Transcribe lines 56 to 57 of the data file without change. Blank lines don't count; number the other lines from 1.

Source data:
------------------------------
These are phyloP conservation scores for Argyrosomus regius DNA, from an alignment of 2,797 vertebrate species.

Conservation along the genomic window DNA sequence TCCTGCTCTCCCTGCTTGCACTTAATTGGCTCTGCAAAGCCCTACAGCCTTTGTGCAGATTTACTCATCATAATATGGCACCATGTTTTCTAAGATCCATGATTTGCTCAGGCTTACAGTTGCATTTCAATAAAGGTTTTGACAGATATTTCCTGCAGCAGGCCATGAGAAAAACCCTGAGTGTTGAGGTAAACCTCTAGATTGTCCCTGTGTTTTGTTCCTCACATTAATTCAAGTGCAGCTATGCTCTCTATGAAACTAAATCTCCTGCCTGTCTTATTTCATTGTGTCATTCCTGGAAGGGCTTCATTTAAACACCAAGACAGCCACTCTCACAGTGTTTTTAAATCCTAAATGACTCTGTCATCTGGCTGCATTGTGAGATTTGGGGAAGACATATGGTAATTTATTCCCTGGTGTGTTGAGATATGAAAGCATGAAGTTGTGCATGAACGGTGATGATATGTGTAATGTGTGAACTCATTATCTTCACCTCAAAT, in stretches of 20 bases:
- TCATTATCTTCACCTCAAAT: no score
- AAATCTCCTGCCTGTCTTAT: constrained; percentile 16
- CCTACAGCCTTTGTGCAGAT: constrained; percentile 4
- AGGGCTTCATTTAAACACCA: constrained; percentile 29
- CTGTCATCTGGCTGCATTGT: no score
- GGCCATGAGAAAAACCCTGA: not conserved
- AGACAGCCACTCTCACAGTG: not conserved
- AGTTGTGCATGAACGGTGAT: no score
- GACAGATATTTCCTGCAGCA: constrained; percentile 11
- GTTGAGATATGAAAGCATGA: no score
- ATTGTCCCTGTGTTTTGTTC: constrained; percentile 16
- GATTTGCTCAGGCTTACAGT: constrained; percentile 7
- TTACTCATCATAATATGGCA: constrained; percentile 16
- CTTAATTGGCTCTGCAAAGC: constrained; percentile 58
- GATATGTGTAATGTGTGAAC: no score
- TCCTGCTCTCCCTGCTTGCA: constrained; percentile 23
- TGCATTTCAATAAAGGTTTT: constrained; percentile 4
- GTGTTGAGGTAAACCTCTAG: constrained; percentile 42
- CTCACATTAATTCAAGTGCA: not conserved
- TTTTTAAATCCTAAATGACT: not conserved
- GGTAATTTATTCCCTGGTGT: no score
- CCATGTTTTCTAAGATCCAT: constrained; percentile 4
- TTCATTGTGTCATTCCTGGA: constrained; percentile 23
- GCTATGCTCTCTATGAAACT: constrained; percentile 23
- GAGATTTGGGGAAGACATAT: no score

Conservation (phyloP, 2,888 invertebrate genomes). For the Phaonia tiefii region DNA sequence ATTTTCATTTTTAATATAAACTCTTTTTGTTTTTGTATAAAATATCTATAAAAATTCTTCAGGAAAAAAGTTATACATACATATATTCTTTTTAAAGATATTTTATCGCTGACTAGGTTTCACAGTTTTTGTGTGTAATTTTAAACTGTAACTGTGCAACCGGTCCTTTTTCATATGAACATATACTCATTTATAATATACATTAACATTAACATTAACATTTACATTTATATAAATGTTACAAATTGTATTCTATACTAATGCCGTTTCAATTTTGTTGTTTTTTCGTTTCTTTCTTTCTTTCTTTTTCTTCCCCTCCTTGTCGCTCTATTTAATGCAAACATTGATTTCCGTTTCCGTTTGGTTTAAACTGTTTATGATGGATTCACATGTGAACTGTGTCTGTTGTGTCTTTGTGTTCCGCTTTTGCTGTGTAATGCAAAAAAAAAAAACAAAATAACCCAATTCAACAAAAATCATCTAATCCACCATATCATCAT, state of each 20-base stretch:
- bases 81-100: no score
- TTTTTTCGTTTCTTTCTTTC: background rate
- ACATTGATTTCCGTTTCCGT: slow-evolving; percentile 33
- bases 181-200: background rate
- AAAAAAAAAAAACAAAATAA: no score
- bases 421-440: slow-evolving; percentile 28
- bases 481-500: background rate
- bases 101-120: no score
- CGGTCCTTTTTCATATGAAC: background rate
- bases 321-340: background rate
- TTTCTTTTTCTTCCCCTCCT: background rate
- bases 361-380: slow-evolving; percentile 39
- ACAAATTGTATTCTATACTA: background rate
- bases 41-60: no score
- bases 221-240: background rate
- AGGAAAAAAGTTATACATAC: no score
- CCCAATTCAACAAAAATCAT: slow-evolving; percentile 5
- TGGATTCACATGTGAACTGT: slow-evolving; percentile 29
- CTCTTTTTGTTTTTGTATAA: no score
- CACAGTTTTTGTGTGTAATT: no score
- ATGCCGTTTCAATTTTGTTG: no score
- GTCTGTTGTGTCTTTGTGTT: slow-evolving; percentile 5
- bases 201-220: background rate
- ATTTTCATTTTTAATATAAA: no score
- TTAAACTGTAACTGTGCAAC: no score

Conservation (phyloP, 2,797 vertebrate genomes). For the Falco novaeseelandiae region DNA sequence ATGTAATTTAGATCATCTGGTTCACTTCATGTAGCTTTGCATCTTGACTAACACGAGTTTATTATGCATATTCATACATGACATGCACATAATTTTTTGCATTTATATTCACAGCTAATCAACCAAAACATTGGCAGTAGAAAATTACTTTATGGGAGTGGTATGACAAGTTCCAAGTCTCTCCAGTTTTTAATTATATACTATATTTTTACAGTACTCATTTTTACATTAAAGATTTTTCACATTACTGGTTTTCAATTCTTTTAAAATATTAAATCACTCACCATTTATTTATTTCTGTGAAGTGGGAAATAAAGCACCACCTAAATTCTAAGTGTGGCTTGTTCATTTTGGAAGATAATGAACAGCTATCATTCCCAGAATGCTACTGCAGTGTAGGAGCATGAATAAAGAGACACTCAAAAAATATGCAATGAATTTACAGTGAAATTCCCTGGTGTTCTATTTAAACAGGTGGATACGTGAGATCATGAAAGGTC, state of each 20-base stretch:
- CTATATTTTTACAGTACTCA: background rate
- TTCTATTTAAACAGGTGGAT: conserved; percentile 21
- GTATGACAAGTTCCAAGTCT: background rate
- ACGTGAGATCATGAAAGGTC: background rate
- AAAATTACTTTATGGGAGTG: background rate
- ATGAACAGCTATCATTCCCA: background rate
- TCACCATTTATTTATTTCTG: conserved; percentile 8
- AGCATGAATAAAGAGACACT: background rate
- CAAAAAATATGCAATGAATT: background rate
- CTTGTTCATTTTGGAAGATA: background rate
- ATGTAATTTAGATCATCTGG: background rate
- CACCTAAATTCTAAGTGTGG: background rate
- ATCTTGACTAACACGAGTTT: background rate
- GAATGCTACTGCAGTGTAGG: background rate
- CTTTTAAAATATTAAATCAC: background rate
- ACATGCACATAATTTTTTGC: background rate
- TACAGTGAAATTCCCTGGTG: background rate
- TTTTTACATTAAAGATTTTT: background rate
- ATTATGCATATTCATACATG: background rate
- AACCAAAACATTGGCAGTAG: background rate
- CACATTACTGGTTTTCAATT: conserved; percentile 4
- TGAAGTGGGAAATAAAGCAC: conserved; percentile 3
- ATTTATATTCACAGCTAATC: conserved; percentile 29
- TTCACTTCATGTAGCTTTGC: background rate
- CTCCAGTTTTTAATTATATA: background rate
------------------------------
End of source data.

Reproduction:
- TTCTATTTAAACAGGTGGAT: conserved; percentile 21
- GTATGACAAGTTCCAAGTCT: background rate